VIENTIANE, LAOS — Decades after U.S. planes conducted hundreds of thousands of bombing runs over Laos, President Obama acknowledged that secret war and pledged $90 million in additional aid Tuesday to help clear unexploded bombs still strewn across the country.
“Given our history here, I believe that the United States has a moral obligation to help Laos heal,” said Obama, the first U.S. president to visit this struggling Southeast Asian nation. “And this spirit of reconciliation is what brings me here today.”
From 1964 to 1973, the United States carried out 580,000 bombing missions in Laos, dropping more than 270 million cluster bombs in a CIA-led campaign as part of the expanding regional battles from neighboring Vietnam, according to the National Regulatory Authority for UXO/Mine Action in Laos. UXO refers to unexploded ordnance.
Many of the bombings sought to cut off supplies to Vietnam, even though, officially, Laos was neutral in the Vietnam War.
Today, roughly 80 million unexploded bombs remain and continue killing and maiming dozens each year — many of them children.
In recent years, U.S. aid toward removing those bombs has slowly increased, and deaths have decreased from 300 a year to fewer than 50. Tuesday’s announcement doubled the current U.S. funding.
“We feel an urgency . . . to do our part to accelerate the clearance process,” Ben Rhodes, a deputy national security adviser, told reporters in Vientiane.
In return, leaders in Laos said they would step up efforts to recover remains and missing American service members.
Obama was just one of many leaders in the Laotian capital for the meeting of the Association of Southeast Asian Nations, whose members take turns hosting. As this year’s chair at the three-day gathering, Laos has been thrust into the spotlight — a still relatively undeveloped nation whose nominally communist government struggles with corruption, repression and economic growth.
Landlocked Laos is surrounded on all sides by more powerful neighbors that have long exploited its resources and vied for influence. In the north, China has staked its claims on land and business. In the east, Vietnam has been razing forests for years for lumber. And in the west, Thai leaders often take a paternalistic attitude to their Laotian counterparts and have been pushing for control over the Mekong River that divides them.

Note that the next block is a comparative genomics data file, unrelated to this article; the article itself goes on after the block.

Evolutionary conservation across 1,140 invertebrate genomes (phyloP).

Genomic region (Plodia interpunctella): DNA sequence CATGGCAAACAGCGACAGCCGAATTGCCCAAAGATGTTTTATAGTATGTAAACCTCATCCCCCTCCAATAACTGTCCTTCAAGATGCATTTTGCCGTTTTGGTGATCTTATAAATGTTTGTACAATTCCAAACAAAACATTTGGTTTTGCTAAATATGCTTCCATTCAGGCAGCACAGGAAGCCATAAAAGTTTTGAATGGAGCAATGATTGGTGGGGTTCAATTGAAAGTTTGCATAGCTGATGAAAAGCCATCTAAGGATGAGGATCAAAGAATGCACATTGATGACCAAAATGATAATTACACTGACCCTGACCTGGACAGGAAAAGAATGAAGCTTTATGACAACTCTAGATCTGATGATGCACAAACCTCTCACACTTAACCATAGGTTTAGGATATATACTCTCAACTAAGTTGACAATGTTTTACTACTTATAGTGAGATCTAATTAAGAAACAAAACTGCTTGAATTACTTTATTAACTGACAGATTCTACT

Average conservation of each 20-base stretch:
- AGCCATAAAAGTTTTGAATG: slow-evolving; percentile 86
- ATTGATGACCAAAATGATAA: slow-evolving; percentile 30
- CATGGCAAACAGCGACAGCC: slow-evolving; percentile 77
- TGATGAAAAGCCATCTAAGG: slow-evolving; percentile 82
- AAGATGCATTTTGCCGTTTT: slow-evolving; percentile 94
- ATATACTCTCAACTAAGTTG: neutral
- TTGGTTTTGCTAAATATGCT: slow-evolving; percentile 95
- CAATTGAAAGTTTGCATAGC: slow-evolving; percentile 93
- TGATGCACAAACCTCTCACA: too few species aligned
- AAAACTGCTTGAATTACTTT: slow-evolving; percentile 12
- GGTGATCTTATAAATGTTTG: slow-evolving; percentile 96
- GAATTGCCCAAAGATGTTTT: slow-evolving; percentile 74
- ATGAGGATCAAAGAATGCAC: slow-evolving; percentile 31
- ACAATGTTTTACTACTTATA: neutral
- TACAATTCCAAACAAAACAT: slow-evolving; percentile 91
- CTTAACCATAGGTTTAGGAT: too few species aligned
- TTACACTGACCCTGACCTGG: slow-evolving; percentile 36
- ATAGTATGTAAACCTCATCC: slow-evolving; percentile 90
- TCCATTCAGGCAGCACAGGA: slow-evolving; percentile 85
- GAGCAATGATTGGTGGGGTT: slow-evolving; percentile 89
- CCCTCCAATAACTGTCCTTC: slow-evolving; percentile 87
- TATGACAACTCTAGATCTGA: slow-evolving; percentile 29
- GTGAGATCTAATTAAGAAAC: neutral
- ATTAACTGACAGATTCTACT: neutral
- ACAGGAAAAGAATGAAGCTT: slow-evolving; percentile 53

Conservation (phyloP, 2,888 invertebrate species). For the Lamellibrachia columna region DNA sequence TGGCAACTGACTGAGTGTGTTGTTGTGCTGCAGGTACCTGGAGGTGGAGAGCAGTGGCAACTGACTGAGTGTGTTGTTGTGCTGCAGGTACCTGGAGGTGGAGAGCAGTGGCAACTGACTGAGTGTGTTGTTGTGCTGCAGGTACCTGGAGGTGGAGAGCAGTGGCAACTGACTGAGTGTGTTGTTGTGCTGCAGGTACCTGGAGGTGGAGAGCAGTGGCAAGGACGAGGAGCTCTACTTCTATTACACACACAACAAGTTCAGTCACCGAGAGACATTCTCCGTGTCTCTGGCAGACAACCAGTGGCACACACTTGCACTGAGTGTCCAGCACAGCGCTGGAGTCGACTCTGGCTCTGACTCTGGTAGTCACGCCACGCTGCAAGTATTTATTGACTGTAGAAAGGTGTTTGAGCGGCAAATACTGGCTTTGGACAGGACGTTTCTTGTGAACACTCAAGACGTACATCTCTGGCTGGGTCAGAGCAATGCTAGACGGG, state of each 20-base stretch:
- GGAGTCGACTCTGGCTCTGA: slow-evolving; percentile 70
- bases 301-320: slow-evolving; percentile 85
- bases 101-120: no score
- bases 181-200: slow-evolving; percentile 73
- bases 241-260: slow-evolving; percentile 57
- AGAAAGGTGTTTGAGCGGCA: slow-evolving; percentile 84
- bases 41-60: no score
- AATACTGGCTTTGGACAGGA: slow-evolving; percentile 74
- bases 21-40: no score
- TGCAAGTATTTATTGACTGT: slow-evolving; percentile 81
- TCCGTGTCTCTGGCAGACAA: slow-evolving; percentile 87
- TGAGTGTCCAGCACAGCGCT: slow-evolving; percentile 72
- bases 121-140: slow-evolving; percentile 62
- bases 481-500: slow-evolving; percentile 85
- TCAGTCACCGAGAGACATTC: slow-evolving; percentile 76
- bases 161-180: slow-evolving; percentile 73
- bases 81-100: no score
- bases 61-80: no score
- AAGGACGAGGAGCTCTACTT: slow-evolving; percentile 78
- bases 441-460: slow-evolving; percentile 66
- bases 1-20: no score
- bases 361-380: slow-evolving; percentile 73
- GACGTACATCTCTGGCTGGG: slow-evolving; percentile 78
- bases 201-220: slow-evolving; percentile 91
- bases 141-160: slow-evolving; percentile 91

Laos’s economy remains fledgling and relies heavily on foreign aid. Corruption runs rampant in the government and private sector, and rights groups have complained about hard-line government policies.
Many activists have been detained or have disappeared, including renowned agricultural activist Sombath Somphone, who was dragged from his car in December 2012 in Vientiane.
Sombath has not been seen since, and Laotian officials have said only that an investigation is underway. But rights groups suspect he was taken by police.
“Pretty quickly, those talking about it and working to free him were told, ‘Shut up.’ They were told, ‘If you talk about this, you will have problems,’ ” said Phil Robertson, the deputy Asia director of Human Rights Watch.
Sombath had spent his career in rural development, teaching farmers new ways to eke out a living. And he was outspoken on inequitable land-grab deals, which have angered villagers throughout the country.
Last week at a public conference in Bangkok, Sombath’s wife, Ng Shui Meng, pleaded for Obama and other leaders visiting Laos to raise her husband’s case and the issue of human rights with Laotian leaders.
“Will the Lao leaders brush off the queries by resorting to the standard response that the police are still investigating?” she said. “I don’t know, but I hope not.”
On Tuesday, Rhodes said White House officials did raise Sombath’s case but heard back the standard response that the government is investigating and does not know where he is. The case, Rhodes said, is “something we will continue to raise” with Laotian officials. He said the topic of human rights as a U.S.-Laos issue is in its nascent phase.
“We understand and have to be mindful of the fact that we’re building a new relationship here,” he said. “We’re just beginning to have these types of conversations.”
Brian Murphy in Washington contributed to this report.